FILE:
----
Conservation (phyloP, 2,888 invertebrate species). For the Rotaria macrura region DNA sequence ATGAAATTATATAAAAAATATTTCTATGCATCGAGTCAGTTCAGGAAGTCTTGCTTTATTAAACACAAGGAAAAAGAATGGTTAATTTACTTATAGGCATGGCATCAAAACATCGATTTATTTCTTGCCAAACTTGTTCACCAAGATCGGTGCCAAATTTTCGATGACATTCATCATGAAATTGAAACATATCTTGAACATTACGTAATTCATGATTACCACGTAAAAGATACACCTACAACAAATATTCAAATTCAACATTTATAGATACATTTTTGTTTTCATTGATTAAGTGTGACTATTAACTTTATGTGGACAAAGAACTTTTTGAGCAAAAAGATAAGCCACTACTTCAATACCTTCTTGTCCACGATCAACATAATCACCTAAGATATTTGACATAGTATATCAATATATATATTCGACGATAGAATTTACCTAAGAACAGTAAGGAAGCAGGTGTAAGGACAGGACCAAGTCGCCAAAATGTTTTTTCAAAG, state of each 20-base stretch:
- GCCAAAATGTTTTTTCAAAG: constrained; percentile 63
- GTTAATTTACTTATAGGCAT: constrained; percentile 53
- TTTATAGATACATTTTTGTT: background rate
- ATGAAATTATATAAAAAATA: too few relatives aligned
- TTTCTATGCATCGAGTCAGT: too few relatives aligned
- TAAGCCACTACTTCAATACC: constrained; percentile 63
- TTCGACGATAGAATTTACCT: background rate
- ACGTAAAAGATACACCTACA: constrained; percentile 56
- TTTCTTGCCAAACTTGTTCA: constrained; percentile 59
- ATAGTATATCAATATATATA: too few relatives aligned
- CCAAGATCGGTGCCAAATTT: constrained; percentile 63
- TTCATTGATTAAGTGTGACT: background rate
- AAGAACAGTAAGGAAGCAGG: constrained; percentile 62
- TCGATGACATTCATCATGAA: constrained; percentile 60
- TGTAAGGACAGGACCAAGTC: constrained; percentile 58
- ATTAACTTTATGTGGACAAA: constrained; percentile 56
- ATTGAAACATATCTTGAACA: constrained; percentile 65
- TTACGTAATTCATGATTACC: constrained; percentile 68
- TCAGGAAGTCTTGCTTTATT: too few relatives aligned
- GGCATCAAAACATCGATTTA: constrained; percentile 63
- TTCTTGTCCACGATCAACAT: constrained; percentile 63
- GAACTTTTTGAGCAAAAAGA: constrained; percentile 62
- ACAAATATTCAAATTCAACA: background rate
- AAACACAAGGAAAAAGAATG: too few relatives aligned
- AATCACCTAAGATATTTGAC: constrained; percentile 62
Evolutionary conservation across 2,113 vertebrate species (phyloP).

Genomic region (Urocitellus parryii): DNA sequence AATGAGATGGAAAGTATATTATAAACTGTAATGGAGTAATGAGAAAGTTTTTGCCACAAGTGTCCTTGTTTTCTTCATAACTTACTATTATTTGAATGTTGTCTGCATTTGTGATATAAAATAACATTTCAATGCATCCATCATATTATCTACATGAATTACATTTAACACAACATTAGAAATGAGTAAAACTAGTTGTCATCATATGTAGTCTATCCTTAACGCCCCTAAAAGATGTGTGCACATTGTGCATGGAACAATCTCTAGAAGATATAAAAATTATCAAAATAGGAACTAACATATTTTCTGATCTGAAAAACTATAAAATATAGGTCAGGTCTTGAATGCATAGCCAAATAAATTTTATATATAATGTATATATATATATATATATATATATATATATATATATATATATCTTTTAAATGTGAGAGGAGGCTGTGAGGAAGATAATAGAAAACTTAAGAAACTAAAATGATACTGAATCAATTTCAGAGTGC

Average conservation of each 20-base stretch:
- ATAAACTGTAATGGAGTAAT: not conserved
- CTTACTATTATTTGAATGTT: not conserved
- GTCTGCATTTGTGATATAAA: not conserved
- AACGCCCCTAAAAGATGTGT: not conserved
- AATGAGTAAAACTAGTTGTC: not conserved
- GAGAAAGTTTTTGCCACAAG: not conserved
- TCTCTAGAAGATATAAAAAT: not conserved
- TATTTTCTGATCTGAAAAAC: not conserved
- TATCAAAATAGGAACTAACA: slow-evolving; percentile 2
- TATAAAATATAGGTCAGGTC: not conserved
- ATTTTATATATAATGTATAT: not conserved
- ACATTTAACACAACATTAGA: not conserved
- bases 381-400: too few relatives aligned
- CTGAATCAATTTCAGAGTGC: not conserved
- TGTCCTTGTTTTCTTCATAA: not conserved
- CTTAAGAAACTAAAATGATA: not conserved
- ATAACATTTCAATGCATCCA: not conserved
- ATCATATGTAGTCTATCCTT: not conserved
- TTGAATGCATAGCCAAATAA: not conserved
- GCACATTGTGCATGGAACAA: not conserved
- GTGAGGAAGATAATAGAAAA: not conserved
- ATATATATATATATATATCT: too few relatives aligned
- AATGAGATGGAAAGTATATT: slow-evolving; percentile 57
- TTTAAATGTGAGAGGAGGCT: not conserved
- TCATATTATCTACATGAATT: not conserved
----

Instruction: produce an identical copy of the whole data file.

Conservation (phyloP, 2,888 invertebrate species). For the Rotaria macrura region DNA sequence ATGAAATTATATAAAAAATATTTCTATGCATCGAGTCAGTTCAGGAAGTCTTGCTTTATTAAACACAAGGAAAAAGAATGGTTAATTTACTTATAGGCATGGCATCAAAACATCGATTTATTTCTTGCCAAACTTGTTCACCAAGATCGGTGCCAAATTTTCGATGACATTCATCATGAAATTGAAACATATCTTGAACATTACGTAATTCATGATTACCACGTAAAAGATACACCTACAACAAATATTCAAATTCAACATTTATAGATACATTTTTGTTTTCATTGATTAAGTGTGACTATTAACTTTATGTGGACAAAGAACTTTTTGAGCAAAAAGATAAGCCACTACTTCAATACCTTCTTGTCCACGATCAACATAATCACCTAAGATATTTGACATAGTATATCAATATATATATTCGACGATAGAATTTACCTAAGAACAGTAAGGAAGCAGGTGTAAGGACAGGACCAAGTCGCCAAAATGTTTTTTCAAAG, state of each 20-base stretch:
- GCCAAAATGTTTTTTCAAAG: constrained; percentile 63
- GTTAATTTACTTATAGGCAT: constrained; percentile 53
- TTTATAGATACATTTTTGTT: background rate
- ATGAAATTATATAAAAAATA: too few relatives aligned
- TTTCTATGCATCGAGTCAGT: too few relatives aligned
- TAAGCCACTACTTCAATACC: constrained; percentile 63
- TTCGACGATAGAATTTACCT: background rate
- ACGTAAAAGATACACCTACA: constrained; percentile 56
- TTTCTTGCCAAACTTGTTCA: constrained; percentile 59
- ATAGTATATCAATATATATA: too few relatives aligned
- CCAAGATCGGTGCCAAATTT: constrained; percentile 63
- TTCATTGATTAAGTGTGACT: background rate
- AAGAACAGTAAGGAAGCAGG: constrained; percentile 62
- TCGATGACATTCATCATGAA: constrained; percentile 60
- TGTAAGGACAGGACCAAGTC: constrained; percentile 58
- ATTAACTTTATGTGGACAAA: constrained; percentile 56
- ATTGAAACATATCTTGAACA: constrained; percentile 65
- TTACGTAATTCATGATTACC: constrained; percentile 68
- TCAGGAAGTCTTGCTTTATT: too few relatives aligned
- GGCATCAAAACATCGATTTA: constrained; percentile 63
- TTCTTGTCCACGATCAACAT: constrained; percentile 63
- GAACTTTTTGAGCAAAAAGA: constrained; percentile 62
- ACAAATATTCAAATTCAACA: background rate
- AAACACAAGGAAAAAGAATG: too few relatives aligned
- AATCACCTAAGATATTTGAC: constrained; percentile 62
Evolutionary conservation across 2,113 vertebrate species (phyloP).

Genomic region (Urocitellus parryii): DNA sequence AATGAGATGGAAAGTATATTATAAACTGTAATGGAGTAATGAGAAAGTTTTTGCCACAAGTGTCCTTGTTTTCTTCATAACTTACTATTATTTGAATGTTGTCTGCATTTGTGATATAAAATAACATTTCAATGCATCCATCATATTATCTACATGAATTACATTTAACACAACATTAGAAATGAGTAAAACTAGTTGTCATCATATGTAGTCTATCCTTAACGCCCCTAAAAGATGTGTGCACATTGTGCATGGAACAATCTCTAGAAGATATAAAAATTATCAAAATAGGAACTAACATATTTTCTGATCTGAAAAACTATAAAATATAGGTCAGGTCTTGAATGCATAGCCAAATAAATTTTATATATAATGTATATATATATATATATATATATATATATATATATATATATATCTTTTAAATGTGAGAGGAGGCTGTGAGGAAGATAATAGAAAACTTAAGAAACTAAAATGATACTGAATCAATTTCAGAGTGC

Average conservation of each 20-base stretch:
- ATAAACTGTAATGGAGTAAT: not conserved
- CTTACTATTATTTGAATGTT: not conserved
- GTCTGCATTTGTGATATAAA: not conserved
- AACGCCCCTAAAAGATGTGT: not conserved
- AATGAGTAAAACTAGTTGTC: not conserved
- GAGAAAGTTTTTGCCACAAG: not conserved
- TCTCTAGAAGATATAAAAAT: not conserved
- TATTTTCTGATCTGAAAAAC: not conserved
- TATCAAAATAGGAACTAACA: slow-evolving; percentile 2
- TATAAAATATAGGTCAGGTC: not conserved
- ATTTTATATATAATGTATAT: not conserved
- ACATTTAACACAACATTAGA: not conserved
- bases 381-400: too few relatives aligned
- CTGAATCAATTTCAGAGTGC: not conserved
- TGTCCTTGTTTTCTTCATAA: not conserved
- CTTAAGAAACTAAAATGATA: not conserved
- ATAACATTTCAATGCATCCA: not conserved
- ATCATATGTAGTCTATCCTT: not conserved
- TTGAATGCATAGCCAAATAA: not conserved
- GCACATTGTGCATGGAACAA: not conserved
- GTGAGGAAGATAATAGAAAA: not conserved
- ATATATATATATATATATCT: too few relatives aligned
- AATGAGATGGAAAGTATATT: slow-evolving; percentile 57
- TTTAAATGTGAGAGGAGGCT: not conserved
- TCATATTATCTACATGAATT: not conserved